Then only about a year or so later, my grandfather was diagnosed with lung cancer. Recent memories of Ruby’s battle flooded her mind. She was once again filled with sadness as cancer came back to haunt their household.

In 1997, while most people were getting ready for the holiday season, grandma was diagnosed with breast cancer.

On December 10th, 1997, just a couple of days after her surgery, my Grandfather passed away after a battle with lung cancer.

Grandma was not going to let cancer defeat her in the same way it claimed her beloved husband. Only a few days after grandpa’s funeral, she was back to work, determined that she would not allow the disease to do any more harm. By the summer of 1998 grandma had indeed defeated cancer.

Life was good. She was a spunky, straight-forward, lover of life. Her favorite holiday was Christmas and dessert was her favorite food group. More than anything she loved her family and her “extended family” of daycare children.

Life changed in an instant. In December of 2014, Grandma went to the doctor for bronchitis. Some tests revealed that perhaps there was more to be concerned about than simply bronchitis. It didn’t seem possible. She was perfectly healthy. She spent most of the summer accompanying me on the campaign trail, at 81 years old, she was still working as a child care provider, she still went out to dinner every Saturday night with her friends.

I’ll not soon forget pacing the hallways of the University of Kansas Medical Center as we waited for the tests to be complete. When the nurse informed my mother and me that grandma’s lung had collapsed during the procedure we too collapsed in shock and sadness. But Lonie was a strong-willed, often times bullheaded Volga German. She pulled out of the procedure wanting nothing more than a chocolate malt and to return home so she could start cooking in preparation for Christmas.

Then it happened. A cloud, filled with grim memories of a holiday season filled with sadness, once again returned. On December 17th, 2014, Grandma was diagnosed with Stage 3 lung cancer.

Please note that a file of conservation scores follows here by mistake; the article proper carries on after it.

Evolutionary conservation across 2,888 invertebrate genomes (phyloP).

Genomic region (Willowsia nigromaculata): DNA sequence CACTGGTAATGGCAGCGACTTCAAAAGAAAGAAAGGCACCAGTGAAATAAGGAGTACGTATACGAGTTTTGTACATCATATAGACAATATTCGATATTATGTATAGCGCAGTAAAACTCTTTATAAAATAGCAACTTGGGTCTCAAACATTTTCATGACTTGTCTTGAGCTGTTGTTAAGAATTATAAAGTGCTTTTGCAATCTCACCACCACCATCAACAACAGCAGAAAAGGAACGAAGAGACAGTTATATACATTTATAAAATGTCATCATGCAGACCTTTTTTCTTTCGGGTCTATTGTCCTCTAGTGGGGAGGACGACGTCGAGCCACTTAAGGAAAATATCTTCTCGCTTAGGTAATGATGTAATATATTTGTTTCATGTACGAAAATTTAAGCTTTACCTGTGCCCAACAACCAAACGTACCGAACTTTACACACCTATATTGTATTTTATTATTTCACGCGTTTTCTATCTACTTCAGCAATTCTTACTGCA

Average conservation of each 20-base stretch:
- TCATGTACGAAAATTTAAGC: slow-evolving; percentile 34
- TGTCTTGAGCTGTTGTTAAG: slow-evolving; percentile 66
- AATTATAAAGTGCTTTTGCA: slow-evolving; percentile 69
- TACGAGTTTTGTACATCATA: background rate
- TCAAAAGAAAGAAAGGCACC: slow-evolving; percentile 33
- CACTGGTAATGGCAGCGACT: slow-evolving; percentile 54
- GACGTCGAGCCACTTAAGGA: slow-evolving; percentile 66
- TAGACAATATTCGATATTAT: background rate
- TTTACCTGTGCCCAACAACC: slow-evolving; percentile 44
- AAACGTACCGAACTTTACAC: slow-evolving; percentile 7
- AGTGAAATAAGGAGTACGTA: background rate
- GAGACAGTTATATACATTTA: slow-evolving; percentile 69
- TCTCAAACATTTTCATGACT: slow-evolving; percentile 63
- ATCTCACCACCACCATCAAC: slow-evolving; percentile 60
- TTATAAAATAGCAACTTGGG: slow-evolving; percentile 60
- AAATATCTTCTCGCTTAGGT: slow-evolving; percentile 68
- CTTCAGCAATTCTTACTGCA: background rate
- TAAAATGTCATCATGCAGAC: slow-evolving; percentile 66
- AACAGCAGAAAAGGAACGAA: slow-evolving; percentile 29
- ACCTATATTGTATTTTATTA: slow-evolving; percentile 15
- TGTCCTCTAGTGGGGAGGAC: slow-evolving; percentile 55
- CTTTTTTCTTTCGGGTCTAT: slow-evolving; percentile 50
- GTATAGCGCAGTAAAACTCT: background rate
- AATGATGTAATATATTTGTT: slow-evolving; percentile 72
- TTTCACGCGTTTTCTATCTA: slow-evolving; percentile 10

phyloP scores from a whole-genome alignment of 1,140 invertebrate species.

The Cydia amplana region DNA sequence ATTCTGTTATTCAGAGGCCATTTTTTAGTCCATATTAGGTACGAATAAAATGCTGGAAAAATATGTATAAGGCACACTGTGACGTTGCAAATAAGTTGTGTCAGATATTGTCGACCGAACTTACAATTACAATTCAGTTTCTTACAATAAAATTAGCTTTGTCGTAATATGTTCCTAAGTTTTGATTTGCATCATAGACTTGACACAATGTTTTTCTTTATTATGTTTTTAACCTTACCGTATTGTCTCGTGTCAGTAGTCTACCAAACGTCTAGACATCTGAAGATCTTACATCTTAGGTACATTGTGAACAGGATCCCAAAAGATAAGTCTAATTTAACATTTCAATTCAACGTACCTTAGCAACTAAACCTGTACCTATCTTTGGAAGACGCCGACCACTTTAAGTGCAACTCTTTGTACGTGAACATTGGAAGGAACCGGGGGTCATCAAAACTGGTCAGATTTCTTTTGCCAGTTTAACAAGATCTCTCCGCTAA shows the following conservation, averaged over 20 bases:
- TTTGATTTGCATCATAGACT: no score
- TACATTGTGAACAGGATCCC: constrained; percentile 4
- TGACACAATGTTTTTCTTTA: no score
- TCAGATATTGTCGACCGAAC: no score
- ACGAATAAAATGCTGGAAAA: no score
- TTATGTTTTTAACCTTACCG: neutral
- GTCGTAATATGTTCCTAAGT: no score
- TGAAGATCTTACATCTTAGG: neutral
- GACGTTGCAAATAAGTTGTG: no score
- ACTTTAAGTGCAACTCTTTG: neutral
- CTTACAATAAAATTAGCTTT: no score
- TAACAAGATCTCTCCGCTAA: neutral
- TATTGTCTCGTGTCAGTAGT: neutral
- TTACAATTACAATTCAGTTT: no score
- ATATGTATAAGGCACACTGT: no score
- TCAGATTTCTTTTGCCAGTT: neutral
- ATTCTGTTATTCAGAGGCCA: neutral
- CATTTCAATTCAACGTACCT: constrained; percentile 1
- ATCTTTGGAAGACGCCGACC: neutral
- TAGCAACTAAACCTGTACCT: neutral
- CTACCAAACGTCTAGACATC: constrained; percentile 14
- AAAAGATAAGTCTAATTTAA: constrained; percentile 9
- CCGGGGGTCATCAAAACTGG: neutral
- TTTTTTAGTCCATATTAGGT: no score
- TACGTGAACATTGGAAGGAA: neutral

We went back for another round of tests on December 24th, Christmas Eve, the day before her favorite holiday. I remember the trip home. It will remain the best road trip I’ve ever taken. Grandma and I sang every possible Christmas carol we knew, enjoying desserts and laughs.

The diagnosis scared her. She shared with me that when nobody was around she prayed her rosary, cried, talked to God, talked to my late grandfather. Though she was shaken, she was determined to fight the disease once more. She had people who needed her.

Just before Holy Week, grandma was feeling down. Year after year, she always filled the coffee table with easter grass, eggs, and goodies, creating an enormous easter basket. She didn’t have the strength. So, while she was resting, I went to the store and returned with the supplies to recreate grandma’s signature easter table. When she woke up from her nap, she was thrilled. We sat there, eating goodies and singing, “Here Comes Peter Cottontail.” For a wrinkle in time, it felt like everything was going to be okay.

On April 2nd, 2015, I was having lunch with the Chief Justice of the Kansas Supreme Court when I received a text that grandma requested to be admitted to the hospital. I knew something was seriously wrong. Grandma hated hospitals.

When I arrived at the hospital, I found grandma watching Holy Thursday Mass on television. She cried in front of me. That never happened. I knew something was wrong. But it was too soon. After that, I didn’t sleep much for nearly two weeks.

Stage 3 Lung Cancer is a serious disease. For a woman in her 80’s she gave it one hell of a fight quite literally to her last breath.

I’ll never forget that moment. With her family surrounding her, praying the Litany of the Saints, grandma took her last breath.

At 10:45am on Monday, April 13th, 2015, cancer took the greatest person I’ve ever known, my grandmother.

We completed the prayer. Then we all just stood there in silence. The moment none of us were ready for had arrived. Our matriarch was gone.

Her birthday came and went with no cake, no ice cream, no joy.

Christmas came and went with no caroling, no celebration, no cheer.

By Easter, I found myself clinging to the hope of the Resurrection. Singing “Here Comes Peter Cottontail” alone. Wishing she was here.

A year has passed. A day hasn’t gone by that I haven’t thought of her.

Somebody asked me, “If you could bring her back, would you?”